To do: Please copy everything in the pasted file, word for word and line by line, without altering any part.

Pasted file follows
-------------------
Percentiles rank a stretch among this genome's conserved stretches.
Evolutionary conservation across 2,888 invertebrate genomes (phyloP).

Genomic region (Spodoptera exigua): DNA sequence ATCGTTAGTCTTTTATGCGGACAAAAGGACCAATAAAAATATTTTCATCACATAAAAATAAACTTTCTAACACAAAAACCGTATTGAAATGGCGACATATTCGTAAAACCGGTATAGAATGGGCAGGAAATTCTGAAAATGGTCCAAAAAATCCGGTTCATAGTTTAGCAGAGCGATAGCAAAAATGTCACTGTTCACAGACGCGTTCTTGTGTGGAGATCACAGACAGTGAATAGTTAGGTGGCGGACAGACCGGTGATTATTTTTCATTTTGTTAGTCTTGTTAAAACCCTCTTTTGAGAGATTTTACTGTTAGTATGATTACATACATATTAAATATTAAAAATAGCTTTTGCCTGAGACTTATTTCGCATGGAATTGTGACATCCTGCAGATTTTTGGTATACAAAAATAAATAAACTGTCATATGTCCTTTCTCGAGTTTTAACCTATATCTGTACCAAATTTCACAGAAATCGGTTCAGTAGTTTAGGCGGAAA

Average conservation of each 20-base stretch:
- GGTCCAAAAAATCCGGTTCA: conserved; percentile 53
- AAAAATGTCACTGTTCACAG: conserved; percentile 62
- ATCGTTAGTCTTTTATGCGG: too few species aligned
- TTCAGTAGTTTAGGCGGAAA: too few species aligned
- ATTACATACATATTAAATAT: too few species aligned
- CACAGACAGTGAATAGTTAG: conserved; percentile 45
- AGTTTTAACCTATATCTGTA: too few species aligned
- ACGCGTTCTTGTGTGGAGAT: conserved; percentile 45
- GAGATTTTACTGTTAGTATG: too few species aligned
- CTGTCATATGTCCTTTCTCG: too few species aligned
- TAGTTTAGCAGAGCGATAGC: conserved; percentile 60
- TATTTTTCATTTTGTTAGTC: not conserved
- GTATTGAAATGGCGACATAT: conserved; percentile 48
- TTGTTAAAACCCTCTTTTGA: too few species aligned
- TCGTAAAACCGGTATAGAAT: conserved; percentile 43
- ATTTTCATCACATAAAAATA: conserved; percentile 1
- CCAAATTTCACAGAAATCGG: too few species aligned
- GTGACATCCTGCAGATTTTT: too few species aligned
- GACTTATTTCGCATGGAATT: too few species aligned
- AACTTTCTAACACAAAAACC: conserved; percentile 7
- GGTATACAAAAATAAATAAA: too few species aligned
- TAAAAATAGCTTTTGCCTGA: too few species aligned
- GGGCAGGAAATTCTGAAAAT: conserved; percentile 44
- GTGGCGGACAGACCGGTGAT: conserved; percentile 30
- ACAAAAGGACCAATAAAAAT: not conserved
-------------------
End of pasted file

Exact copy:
Percentiles rank a stretch among this genome's conserved stretches.
Evolutionary conservation across 2,888 invertebrate genomes (phyloP).

Genomic region (Spodoptera exigua): DNA sequence ATCGTTAGTCTTTTATGCGGACAAAAGGACCAATAAAAATATTTTCATCACATAAAAATAAACTTTCTAACACAAAAACCGTATTGAAATGGCGACATATTCGTAAAACCGGTATAGAATGGGCAGGAAATTCTGAAAATGGTCCAAAAAATCCGGTTCATAGTTTAGCAGAGCGATAGCAAAAATGTCACTGTTCACAGACGCGTTCTTGTGTGGAGATCACAGACAGTGAATAGTTAGGTGGCGGACAGACCGGTGATTATTTTTCATTTTGTTAGTCTTGTTAAAACCCTCTTTTGAGAGATTTTACTGTTAGTATGATTACATACATATTAAATATTAAAAATAGCTTTTGCCTGAGACTTATTTCGCATGGAATTGTGACATCCTGCAGATTTTTGGTATACAAAAATAAATAAACTGTCATATGTCCTTTCTCGAGTTTTAACCTATATCTGTACCAAATTTCACAGAAATCGGTTCAGTAGTTTAGGCGGAAA

Average conservation of each 20-base stretch:
- GGTCCAAAAAATCCGGTTCA: conserved; percentile 53
- AAAAATGTCACTGTTCACAG: conserved; percentile 62
- ATCGTTAGTCTTTTATGCGG: too few species aligned
- TTCAGTAGTTTAGGCGGAAA: too few species aligned
- ATTACATACATATTAAATAT: too few species aligned
- CACAGACAGTGAATAGTTAG: conserved; percentile 45
- AGTTTTAACCTATATCTGTA: too few species aligned
- ACGCGTTCTTGTGTGGAGAT: conserved; percentile 45
- GAGATTTTACTGTTAGTATG: too few species aligned
- CTGTCATATGTCCTTTCTCG: too few species aligned
- TAGTTTAGCAGAGCGATAGC: conserved; percentile 60
- TATTTTTCATTTTGTTAGTC: not conserved
- GTATTGAAATGGCGACATAT: conserved; percentile 48
- TTGTTAAAACCCTCTTTTGA: too few species aligned
- TCGTAAAACCGGTATAGAAT: conserved; percentile 43
- ATTTTCATCACATAAAAATA: conserved; percentile 1
- CCAAATTTCACAGAAATCGG: too few species aligned
- GTGACATCCTGCAGATTTTT: too few species aligned
- GACTTATTTCGCATGGAATT: too few species aligned
- AACTTTCTAACACAAAAACC: conserved; percentile 7
- GGTATACAAAAATAAATAAA: too few species aligned
- TAAAAATAGCTTTTGCCTGA: too few species aligned
- GGGCAGGAAATTCTGAAAAT: conserved; percentile 44
- GTGGCGGACAGACCGGTGAT: conserved; percentile 30
- ACAAAAGGACCAATAAAAAT: not conserved